The boys had reached the line where the little lake went in a tunnel under a road, and then opened out into the ocean.
"We'll have to leave the boat here," said Hal, "and go and ask people if Downy came down this way."
Tying up the boat to a stake, the boys crossed the bridge, and made their way through the crowd of bathers down to the waves.
"Oh, oh!" screamed Freddie. "I see him! There he is!" and sure enough, there was Downy, like a tiny speck, rolling up and down on the waves, evidently having a fine swim, and not being in the least alarmed at the mountains of water that came rolling in.
"Oh, how can we get him?" cried Freddie, nearly running into the water in his excitement.
"I don't know," Hal admitted. "He's pretty far out."
Just then a life-saver came along. Freddie always insisted the life-guards were not white people, because they were so awfully browned from the sun, and really, this one looked like some foreigner, for he was almost black.
"What's the trouble?" he asked, seeing Freddie's distress.
"Oh, Downy is gone!" cried the little fellow in tears now.
"Gone!" exclaimed the guard, thinking Downy was some boy who had swam out too far.
"Yes, see him out there," sobbed Freddie, and before the other boys had a chance to tell the guard that Downy was only a duck, the life-saver was in his boat, and pulling out toward the spot where Freddie said Downy was "downing"!
"There's someone drowning!" went up the cry all around. Then numbers of men and boys, who had been bathing, plunged into the waves, and followed the life-saver out to the deeper water.
It was useless for Harry, Hal, or Bert to try to explain to anyone about the duck, for the action of the life-saver told a different story. Another guard had come down to the beach now, and was getting his ropes ready, besides opening up the emergency case, that was locked in the boat on the shore.
"Wait till they find out," whispered Hal to Bert, watching the guard in the boat nearing the white speck on the waves. It was a long ways out, but the boys could see the guard stop rowing.
"He's got him," shouted the crowd, also seeing the guard pick something out of the water. "I guess he had to lay him in the bottom of the boat."
"Maybe he's dead!" the people said, still believing the life-saver had been after some unfortunate swimmer.
"Oh, he's got him! He's got him!" cried Freddie, joyfully, still keeping up the mistake for the sightseers.
As the guard in the boat had his back to shore, and pulled in that way, even his companion on land had not yet discovered his mistake, and he waited to help revive whoever lay in the bottom of the boat.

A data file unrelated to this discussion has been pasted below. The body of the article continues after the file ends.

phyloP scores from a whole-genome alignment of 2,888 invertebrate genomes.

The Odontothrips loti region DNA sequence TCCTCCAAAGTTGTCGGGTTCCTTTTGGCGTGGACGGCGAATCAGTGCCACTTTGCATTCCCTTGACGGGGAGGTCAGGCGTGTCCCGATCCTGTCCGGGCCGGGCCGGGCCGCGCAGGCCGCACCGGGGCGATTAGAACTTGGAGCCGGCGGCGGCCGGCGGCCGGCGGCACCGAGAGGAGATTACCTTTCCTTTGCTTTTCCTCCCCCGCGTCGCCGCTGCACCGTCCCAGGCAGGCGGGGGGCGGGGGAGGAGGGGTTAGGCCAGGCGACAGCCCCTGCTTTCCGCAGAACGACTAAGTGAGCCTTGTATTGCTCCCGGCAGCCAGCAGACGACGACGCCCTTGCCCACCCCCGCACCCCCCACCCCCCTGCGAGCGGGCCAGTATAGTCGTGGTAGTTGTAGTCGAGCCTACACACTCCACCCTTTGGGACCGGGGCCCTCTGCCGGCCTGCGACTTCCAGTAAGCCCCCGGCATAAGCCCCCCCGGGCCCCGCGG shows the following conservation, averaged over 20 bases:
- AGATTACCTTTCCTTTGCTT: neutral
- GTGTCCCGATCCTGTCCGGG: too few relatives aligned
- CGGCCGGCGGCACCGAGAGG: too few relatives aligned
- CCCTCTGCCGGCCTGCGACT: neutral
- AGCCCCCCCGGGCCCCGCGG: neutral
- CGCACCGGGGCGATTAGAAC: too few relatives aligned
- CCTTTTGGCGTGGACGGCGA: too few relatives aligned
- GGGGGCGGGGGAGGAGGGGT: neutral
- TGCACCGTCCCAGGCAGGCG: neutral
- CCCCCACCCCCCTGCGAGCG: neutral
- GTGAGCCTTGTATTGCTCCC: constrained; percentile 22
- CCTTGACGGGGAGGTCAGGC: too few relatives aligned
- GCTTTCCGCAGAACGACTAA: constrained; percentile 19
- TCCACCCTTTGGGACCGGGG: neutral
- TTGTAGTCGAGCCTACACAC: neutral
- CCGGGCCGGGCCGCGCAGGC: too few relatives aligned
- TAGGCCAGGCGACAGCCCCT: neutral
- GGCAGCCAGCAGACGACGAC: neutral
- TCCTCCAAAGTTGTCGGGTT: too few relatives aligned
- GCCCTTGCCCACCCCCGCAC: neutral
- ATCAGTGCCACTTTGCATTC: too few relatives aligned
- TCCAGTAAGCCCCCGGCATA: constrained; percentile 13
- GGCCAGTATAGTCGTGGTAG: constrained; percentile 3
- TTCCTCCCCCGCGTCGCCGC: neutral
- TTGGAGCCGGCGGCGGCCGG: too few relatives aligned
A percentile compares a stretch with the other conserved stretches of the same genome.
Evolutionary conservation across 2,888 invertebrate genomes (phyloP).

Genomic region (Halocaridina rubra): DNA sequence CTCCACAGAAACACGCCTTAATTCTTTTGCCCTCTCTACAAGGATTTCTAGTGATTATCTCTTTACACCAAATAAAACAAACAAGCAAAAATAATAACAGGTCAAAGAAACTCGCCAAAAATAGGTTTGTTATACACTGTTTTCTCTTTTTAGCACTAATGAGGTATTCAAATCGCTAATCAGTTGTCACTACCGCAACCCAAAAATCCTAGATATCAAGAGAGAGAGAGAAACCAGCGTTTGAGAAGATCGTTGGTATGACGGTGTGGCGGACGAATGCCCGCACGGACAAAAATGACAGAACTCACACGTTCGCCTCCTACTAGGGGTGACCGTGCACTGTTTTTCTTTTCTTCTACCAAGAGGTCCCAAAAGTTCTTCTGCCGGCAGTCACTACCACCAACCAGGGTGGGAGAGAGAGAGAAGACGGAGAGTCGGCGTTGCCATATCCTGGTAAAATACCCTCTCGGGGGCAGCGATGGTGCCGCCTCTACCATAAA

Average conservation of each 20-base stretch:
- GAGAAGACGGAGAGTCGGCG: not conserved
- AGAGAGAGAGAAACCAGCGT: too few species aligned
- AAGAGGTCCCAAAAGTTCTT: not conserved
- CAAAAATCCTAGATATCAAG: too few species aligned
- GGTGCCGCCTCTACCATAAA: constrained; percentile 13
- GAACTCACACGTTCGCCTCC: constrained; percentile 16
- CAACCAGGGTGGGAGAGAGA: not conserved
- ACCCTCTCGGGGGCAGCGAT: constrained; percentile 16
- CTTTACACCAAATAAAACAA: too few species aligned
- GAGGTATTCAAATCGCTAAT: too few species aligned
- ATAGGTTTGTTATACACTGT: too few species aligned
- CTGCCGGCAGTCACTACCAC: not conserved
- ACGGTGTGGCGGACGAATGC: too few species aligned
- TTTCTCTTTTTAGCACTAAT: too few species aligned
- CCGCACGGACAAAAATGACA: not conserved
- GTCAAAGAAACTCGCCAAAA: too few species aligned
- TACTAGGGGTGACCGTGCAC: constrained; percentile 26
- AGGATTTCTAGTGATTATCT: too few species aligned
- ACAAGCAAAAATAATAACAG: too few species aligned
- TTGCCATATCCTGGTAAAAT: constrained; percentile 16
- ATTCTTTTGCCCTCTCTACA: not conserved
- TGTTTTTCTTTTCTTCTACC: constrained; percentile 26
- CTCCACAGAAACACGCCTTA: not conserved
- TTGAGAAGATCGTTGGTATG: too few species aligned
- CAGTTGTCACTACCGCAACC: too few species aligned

The crowd pressed around so closely now that Freddie's toes were painfully trampled upon.
"He's mine," cried the little fellow. "Let me have him."
"It's his brother," whispered a sympathetic boy, almost in tears. "Let him get over by the boat," and so the crowd made room for Freddie, as the life-saver pulled up on the beach.
The people held their breath.
"He's dead!" insisted a number, when there was no move in the bottom of the boat. Then the guard stooped down and brought up--Downy!
"Only a duck!" screamed all the boys in the crowd, while the other life-saver laughed heartily over his preparations to restore a duck to consciousness.
"He's mine! He's mine!" insisted Freddie, as the life-saver fondled the pretty white duck, and the crowd cheered.
"Yes, he does belong to my little brother," Bert said, "and he didn't mean to fool you at all. It was just a mistake," the older brother apologized.
"Oh, I know that," laughed the guard. "But when we think there is any danger we don't wait for particulars. He's a very pretty duck all the same, and a fine swimmer, and I'm glad I got him for the little fellow, for likely he would have kept on straight out to smooth water. Then he would never have tried to get back."
The guard now handed Downy over to his young owner, and without further remarks than "Thank you," Freddie started off through the crowd, while everybody wanted to see the wonderful duck. The joke caused no end of fun, and it took Harry, Hal, and Bert to save Freddie and Downy from being too roughly treated, by the boys who were over-curious to see both the wonderful duck and the happy owner.